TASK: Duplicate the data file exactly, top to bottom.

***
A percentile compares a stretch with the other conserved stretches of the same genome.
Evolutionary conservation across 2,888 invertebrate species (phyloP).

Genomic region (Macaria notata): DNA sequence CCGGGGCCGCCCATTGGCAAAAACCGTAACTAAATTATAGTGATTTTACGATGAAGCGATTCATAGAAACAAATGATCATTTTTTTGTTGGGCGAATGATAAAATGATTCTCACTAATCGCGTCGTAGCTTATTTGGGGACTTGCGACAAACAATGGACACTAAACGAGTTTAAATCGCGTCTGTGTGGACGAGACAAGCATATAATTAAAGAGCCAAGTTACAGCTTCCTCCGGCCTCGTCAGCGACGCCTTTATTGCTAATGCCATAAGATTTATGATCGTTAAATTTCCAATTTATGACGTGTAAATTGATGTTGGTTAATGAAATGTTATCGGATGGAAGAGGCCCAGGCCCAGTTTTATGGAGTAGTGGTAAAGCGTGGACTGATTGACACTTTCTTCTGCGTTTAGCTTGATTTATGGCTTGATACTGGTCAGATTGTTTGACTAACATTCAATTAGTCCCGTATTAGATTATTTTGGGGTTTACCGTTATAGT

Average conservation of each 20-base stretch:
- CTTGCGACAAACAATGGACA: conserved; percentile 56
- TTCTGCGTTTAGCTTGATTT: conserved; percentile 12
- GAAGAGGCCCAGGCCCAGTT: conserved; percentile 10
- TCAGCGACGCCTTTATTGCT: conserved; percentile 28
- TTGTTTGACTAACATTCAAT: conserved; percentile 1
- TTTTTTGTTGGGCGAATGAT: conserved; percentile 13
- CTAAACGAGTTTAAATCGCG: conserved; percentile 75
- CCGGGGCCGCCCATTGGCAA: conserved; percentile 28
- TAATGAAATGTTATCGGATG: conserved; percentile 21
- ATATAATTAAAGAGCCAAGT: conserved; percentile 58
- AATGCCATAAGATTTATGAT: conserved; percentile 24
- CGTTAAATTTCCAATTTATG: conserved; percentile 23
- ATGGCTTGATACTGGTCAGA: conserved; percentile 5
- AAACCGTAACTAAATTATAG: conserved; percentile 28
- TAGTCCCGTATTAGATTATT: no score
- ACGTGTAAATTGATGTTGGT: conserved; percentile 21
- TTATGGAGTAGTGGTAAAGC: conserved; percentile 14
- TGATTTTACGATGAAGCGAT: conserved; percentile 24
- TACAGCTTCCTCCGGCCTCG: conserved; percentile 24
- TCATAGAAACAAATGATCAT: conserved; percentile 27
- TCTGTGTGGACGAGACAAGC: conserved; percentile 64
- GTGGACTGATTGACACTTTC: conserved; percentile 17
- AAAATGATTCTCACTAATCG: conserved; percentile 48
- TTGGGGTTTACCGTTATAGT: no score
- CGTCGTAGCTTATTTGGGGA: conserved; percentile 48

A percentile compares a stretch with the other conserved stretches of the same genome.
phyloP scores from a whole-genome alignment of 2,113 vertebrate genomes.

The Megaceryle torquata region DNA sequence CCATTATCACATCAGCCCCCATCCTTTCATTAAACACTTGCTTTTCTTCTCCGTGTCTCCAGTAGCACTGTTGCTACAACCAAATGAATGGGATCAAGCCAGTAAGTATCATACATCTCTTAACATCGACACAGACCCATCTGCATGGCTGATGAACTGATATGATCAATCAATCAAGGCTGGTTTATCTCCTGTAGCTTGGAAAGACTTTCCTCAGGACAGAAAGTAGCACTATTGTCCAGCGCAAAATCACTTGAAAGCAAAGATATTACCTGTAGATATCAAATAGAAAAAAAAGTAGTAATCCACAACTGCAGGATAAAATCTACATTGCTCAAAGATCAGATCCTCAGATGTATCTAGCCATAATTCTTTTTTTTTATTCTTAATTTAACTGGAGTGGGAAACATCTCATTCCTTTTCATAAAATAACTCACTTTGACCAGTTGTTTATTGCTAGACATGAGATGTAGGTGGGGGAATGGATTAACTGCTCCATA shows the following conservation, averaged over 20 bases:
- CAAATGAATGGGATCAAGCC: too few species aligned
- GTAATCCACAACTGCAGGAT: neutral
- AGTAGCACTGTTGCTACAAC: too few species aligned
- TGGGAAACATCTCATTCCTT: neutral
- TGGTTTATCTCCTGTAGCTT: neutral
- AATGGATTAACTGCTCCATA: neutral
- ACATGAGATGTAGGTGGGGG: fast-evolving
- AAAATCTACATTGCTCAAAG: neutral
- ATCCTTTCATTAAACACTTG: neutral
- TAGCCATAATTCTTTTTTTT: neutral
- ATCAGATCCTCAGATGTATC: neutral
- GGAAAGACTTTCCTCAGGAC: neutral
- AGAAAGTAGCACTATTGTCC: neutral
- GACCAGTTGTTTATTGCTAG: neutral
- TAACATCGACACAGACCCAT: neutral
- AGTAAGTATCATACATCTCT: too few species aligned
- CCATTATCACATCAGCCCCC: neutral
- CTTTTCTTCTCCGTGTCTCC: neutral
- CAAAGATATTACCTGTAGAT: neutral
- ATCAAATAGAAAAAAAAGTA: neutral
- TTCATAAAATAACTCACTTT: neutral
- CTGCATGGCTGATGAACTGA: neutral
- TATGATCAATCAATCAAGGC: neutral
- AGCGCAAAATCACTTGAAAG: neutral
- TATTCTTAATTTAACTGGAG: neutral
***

A percentile compares a stretch with the other conserved stretches of the same genome.
Evolutionary conservation across 2,888 invertebrate species (phyloP).

Genomic region (Macaria notata): DNA sequence CCGGGGCCGCCCATTGGCAAAAACCGTAACTAAATTATAGTGATTTTACGATGAAGCGATTCATAGAAACAAATGATCATTTTTTTGTTGGGCGAATGATAAAATGATTCTCACTAATCGCGTCGTAGCTTATTTGGGGACTTGCGACAAACAATGGACACTAAACGAGTTTAAATCGCGTCTGTGTGGACGAGACAAGCATATAATTAAAGAGCCAAGTTACAGCTTCCTCCGGCCTCGTCAGCGACGCCTTTATTGCTAATGCCATAAGATTTATGATCGTTAAATTTCCAATTTATGACGTGTAAATTGATGTTGGTTAATGAAATGTTATCGGATGGAAGAGGCCCAGGCCCAGTTTTATGGAGTAGTGGTAAAGCGTGGACTGATTGACACTTTCTTCTGCGTTTAGCTTGATTTATGGCTTGATACTGGTCAGATTGTTTGACTAACATTCAATTAGTCCCGTATTAGATTATTTTGGGGTTTACCGTTATAGT

Average conservation of each 20-base stretch:
- CTTGCGACAAACAATGGACA: conserved; percentile 56
- TTCTGCGTTTAGCTTGATTT: conserved; percentile 12
- GAAGAGGCCCAGGCCCAGTT: conserved; percentile 10
- TCAGCGACGCCTTTATTGCT: conserved; percentile 28
- TTGTTTGACTAACATTCAAT: conserved; percentile 1
- TTTTTTGTTGGGCGAATGAT: conserved; percentile 13
- CTAAACGAGTTTAAATCGCG: conserved; percentile 75
- CCGGGGCCGCCCATTGGCAA: conserved; percentile 28
- TAATGAAATGTTATCGGATG: conserved; percentile 21
- ATATAATTAAAGAGCCAAGT: conserved; percentile 58
- AATGCCATAAGATTTATGAT: conserved; percentile 24
- CGTTAAATTTCCAATTTATG: conserved; percentile 23
- ATGGCTTGATACTGGTCAGA: conserved; percentile 5
- AAACCGTAACTAAATTATAG: conserved; percentile 28
- TAGTCCCGTATTAGATTATT: no score
- ACGTGTAAATTGATGTTGGT: conserved; percentile 21
- TTATGGAGTAGTGGTAAAGC: conserved; percentile 14
- TGATTTTACGATGAAGCGAT: conserved; percentile 24
- TACAGCTTCCTCCGGCCTCG: conserved; percentile 24
- TCATAGAAACAAATGATCAT: conserved; percentile 27
- TCTGTGTGGACGAGACAAGC: conserved; percentile 64
- GTGGACTGATTGACACTTTC: conserved; percentile 17
- AAAATGATTCTCACTAATCG: conserved; percentile 48
- TTGGGGTTTACCGTTATAGT: no score
- CGTCGTAGCTTATTTGGGGA: conserved; percentile 48

A percentile compares a stretch with the other conserved stretches of the same genome.
phyloP scores from a whole-genome alignment of 2,113 vertebrate genomes.

The Megaceryle torquata region DNA sequence CCATTATCACATCAGCCCCCATCCTTTCATTAAACACTTGCTTTTCTTCTCCGTGTCTCCAGTAGCACTGTTGCTACAACCAAATGAATGGGATCAAGCCAGTAAGTATCATACATCTCTTAACATCGACACAGACCCATCTGCATGGCTGATGAACTGATATGATCAATCAATCAAGGCTGGTTTATCTCCTGTAGCTTGGAAAGACTTTCCTCAGGACAGAAAGTAGCACTATTGTCCAGCGCAAAATCACTTGAAAGCAAAGATATTACCTGTAGATATCAAATAGAAAAAAAAGTAGTAATCCACAACTGCAGGATAAAATCTACATTGCTCAAAGATCAGATCCTCAGATGTATCTAGCCATAATTCTTTTTTTTTATTCTTAATTTAACTGGAGTGGGAAACATCTCATTCCTTTTCATAAAATAACTCACTTTGACCAGTTGTTTATTGCTAGACATGAGATGTAGGTGGGGGAATGGATTAACTGCTCCATA shows the following conservation, averaged over 20 bases:
- CAAATGAATGGGATCAAGCC: too few species aligned
- GTAATCCACAACTGCAGGAT: neutral
- AGTAGCACTGTTGCTACAAC: too few species aligned
- TGGGAAACATCTCATTCCTT: neutral
- TGGTTTATCTCCTGTAGCTT: neutral
- AATGGATTAACTGCTCCATA: neutral
- ACATGAGATGTAGGTGGGGG: fast-evolving
- AAAATCTACATTGCTCAAAG: neutral
- ATCCTTTCATTAAACACTTG: neutral
- TAGCCATAATTCTTTTTTTT: neutral
- ATCAGATCCTCAGATGTATC: neutral
- GGAAAGACTTTCCTCAGGAC: neutral
- AGAAAGTAGCACTATTGTCC: neutral
- GACCAGTTGTTTATTGCTAG: neutral
- TAACATCGACACAGACCCAT: neutral
- AGTAAGTATCATACATCTCT: too few species aligned
- CCATTATCACATCAGCCCCC: neutral
- CTTTTCTTCTCCGTGTCTCC: neutral
- CAAAGATATTACCTGTAGAT: neutral
- ATCAAATAGAAAAAAAAGTA: neutral
- TTCATAAAATAACTCACTTT: neutral
- CTGCATGGCTGATGAACTGA: neutral
- TATGATCAATCAATCAAGGC: neutral
- AGCGCAAAATCACTTGAAAG: neutral
- TATTCTTAATTTAACTGGAG: neutral